Learn about four estate planning approaches that are especially well-suited for dentists
By Keven DuComb, , JD, MBA
Senior Financial Planning and Estate Specialist, Altfest Personal Wealth Management
We understand dentists’ financial lives can be complex; one important aspect of helping you manage that is crafting, and then regularly reassessing, your estate plan.
At Altfest Personal Wealth Management, we promote intentional and multi-generational estate planning. This means we encourage clients to think about what their estate looks like for the next generation and the generation beyond that, and how to achieve the best overall result. We encourage people to stop thinking there’s a one-size-fits-all estate plan, so I’d like to share some ways to custom- design yours.
With this goal in mind, here are four common gifting trusts we recommend for dentists like you and their families. We’ll also talk briefly about how to use these vehicles for creditor protection.
Irrevocable Life Insurance Trust (ILIT)
The first trust we often investigate for clients is called the Irrevocable Life Insurance Trust, or ILIT. As the name implies, it involves an insurance product. In some cases, there is a question of insurability, so depending on what stage you are in your life, this might mean the ILIT isn’t the right choice for you.
But for many dentists and other high-net-worth individuals early in their careers, this can be a good estate planning strategy. You may not have a large estate yet, but you know you’re earning significant annual income and plan to grow and save that. If you start an ILIT early in your working life, you can often purchase the policy for less while you’re younger and healthier and accrue a nice benefit for being proactive.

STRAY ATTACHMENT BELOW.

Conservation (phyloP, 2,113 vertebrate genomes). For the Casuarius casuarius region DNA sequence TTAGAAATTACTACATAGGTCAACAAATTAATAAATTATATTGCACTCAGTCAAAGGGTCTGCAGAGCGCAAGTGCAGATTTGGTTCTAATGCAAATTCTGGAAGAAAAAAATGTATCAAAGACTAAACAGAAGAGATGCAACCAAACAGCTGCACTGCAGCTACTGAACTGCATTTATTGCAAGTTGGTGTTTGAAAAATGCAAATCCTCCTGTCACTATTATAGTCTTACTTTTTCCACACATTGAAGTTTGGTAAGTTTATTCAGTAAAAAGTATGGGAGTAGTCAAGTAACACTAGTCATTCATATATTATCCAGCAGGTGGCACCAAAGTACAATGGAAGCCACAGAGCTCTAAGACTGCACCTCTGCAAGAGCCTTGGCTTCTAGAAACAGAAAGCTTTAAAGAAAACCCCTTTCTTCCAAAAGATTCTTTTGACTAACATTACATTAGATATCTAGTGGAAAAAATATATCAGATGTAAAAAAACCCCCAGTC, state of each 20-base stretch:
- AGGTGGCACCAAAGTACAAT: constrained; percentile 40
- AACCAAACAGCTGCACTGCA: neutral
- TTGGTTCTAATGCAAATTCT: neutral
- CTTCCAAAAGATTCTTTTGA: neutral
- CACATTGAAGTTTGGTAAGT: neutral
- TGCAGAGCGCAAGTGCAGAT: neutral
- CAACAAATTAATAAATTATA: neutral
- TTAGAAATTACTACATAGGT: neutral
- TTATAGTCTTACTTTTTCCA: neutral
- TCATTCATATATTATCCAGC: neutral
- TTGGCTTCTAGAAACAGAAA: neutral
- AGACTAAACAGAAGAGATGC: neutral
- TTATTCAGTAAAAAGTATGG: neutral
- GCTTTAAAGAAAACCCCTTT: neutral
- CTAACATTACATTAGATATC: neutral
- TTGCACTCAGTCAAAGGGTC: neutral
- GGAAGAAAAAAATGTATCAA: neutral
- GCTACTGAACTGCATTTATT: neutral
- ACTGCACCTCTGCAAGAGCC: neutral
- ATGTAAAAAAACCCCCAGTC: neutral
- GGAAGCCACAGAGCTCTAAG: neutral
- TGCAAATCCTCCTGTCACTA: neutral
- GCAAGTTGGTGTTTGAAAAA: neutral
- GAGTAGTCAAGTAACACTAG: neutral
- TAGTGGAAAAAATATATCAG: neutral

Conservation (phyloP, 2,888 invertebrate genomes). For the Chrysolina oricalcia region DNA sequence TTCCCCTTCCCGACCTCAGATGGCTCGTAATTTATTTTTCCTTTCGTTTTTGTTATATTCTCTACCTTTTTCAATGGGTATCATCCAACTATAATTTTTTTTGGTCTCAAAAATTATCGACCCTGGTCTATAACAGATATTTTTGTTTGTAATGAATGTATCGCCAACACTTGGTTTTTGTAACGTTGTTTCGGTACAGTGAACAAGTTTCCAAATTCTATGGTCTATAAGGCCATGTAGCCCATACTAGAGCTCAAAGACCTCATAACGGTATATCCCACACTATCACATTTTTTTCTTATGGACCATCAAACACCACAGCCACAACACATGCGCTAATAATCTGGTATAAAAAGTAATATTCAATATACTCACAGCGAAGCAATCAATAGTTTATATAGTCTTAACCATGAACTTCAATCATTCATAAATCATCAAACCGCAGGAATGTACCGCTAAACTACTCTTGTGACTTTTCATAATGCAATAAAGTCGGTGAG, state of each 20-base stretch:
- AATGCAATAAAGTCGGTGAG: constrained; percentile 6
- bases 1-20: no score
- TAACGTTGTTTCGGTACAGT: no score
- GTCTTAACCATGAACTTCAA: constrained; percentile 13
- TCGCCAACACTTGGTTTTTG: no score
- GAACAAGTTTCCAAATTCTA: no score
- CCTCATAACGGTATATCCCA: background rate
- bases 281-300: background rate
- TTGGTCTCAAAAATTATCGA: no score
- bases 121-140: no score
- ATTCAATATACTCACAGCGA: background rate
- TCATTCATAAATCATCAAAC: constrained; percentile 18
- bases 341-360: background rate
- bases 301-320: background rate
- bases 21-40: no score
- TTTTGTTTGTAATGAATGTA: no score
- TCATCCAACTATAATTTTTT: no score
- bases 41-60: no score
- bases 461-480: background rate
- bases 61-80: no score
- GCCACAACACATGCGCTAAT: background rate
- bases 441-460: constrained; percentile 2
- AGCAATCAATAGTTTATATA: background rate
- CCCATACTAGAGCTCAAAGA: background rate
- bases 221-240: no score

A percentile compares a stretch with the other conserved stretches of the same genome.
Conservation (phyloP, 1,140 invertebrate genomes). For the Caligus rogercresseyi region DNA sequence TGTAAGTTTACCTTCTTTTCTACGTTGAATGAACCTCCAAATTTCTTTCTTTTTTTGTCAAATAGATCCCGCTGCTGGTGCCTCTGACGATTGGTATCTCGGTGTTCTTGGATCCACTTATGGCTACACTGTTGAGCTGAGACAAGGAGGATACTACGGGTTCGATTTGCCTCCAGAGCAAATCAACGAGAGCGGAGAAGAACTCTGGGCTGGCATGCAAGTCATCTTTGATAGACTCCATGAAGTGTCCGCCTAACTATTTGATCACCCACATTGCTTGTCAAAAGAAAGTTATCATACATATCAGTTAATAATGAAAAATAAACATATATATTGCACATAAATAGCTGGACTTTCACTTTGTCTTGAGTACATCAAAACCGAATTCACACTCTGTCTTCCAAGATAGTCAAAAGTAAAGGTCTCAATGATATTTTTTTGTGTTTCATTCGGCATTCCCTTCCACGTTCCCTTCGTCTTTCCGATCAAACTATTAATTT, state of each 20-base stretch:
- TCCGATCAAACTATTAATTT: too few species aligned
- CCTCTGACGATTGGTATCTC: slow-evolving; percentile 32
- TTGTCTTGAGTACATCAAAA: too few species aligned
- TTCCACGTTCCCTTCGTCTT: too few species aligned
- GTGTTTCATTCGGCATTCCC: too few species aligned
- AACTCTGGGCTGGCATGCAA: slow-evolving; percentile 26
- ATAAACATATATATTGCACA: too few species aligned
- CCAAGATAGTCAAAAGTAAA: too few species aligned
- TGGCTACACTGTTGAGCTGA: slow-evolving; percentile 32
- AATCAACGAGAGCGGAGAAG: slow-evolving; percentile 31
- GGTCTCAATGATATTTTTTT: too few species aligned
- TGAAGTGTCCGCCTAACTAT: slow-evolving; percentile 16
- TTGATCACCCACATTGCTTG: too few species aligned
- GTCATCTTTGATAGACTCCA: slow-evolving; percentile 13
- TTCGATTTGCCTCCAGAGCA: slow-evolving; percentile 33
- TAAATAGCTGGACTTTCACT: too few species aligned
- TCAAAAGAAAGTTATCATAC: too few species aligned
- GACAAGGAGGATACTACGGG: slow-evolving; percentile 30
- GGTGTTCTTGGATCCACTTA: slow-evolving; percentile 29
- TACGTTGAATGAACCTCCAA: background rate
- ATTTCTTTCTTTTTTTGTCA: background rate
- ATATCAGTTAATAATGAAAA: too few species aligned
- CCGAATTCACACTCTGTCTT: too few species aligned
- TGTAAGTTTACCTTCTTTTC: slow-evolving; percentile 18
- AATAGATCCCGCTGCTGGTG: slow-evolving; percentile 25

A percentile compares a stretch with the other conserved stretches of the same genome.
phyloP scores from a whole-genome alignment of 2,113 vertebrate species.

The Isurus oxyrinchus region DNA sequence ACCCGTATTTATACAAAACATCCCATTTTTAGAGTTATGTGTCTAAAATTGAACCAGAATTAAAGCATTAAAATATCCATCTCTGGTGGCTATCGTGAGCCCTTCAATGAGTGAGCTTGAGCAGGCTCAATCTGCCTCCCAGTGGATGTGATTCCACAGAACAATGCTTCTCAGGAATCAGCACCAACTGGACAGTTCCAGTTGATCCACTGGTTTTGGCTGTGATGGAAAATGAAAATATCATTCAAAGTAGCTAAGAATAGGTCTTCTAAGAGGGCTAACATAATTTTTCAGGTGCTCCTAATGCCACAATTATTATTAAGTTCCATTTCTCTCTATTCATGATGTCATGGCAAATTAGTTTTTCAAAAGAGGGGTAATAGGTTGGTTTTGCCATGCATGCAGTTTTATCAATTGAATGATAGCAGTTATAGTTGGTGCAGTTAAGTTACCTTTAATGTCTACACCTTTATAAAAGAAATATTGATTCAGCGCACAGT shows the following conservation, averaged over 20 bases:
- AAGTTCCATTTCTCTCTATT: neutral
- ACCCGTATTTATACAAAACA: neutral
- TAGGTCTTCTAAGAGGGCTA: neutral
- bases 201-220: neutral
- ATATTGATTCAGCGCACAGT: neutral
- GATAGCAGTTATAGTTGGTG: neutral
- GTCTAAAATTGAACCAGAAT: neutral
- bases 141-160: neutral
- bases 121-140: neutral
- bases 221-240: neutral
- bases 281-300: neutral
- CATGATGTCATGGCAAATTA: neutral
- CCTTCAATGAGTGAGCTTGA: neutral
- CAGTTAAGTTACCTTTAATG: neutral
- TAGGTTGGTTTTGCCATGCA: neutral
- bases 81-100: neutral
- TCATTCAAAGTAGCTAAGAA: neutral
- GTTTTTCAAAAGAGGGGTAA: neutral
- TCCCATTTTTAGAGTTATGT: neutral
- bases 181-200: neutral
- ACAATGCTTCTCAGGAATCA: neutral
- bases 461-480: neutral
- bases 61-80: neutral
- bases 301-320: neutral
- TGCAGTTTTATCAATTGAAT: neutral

With an ILIT, you start with a trust shell. It’s created to own the policy that is purchased on your life, or in some situations, on the joint lives of you and your spouse. There are annual premiums to pay, so gifts can be made to the trust to cover this expense, often through what’s called the “Crummey power” notice procedure. This trust provision allows a gift that would otherwise be a future gift to be treated as a present one, making it eligible for the annual gift tax exclusion. In other words, these gifts you’re making into the trust are tax-excluded gifts up to $16,000 per year. (The annual gift tax exclusion rule currently lets anyone gift $16,000 per year per person. There are no recordkeeping requirements, it’s completely tax-free and tax-exempt. This amount is going to increase to $17,000 per person in 2023.)
When the ILIT owns a policy on your life, the policy’s death benefit is removed from your estate, so it doesn’t impact estate taxes the same as it does when you own the life insurance policy. Thus, this simple change immediately reduces or potentially eliminates estate tax exposure.
In addition to estate tax savings, all ILITs provide the two main benefits that any life insurance product provides, namely that you should be able to leverage premium payments into a higher death benefit and the death benefit remains tax free to your beneficiaries. Unlike standard ownership, though, the premium payments, themselves are removed from your estate when transferred into the trust. In a way, you get a triple tax benefit from using an ILIT. So, even for those who don’t currently have high-enough incomes or assets to have concerns about owing estate tax, ILITs may still be the right choice.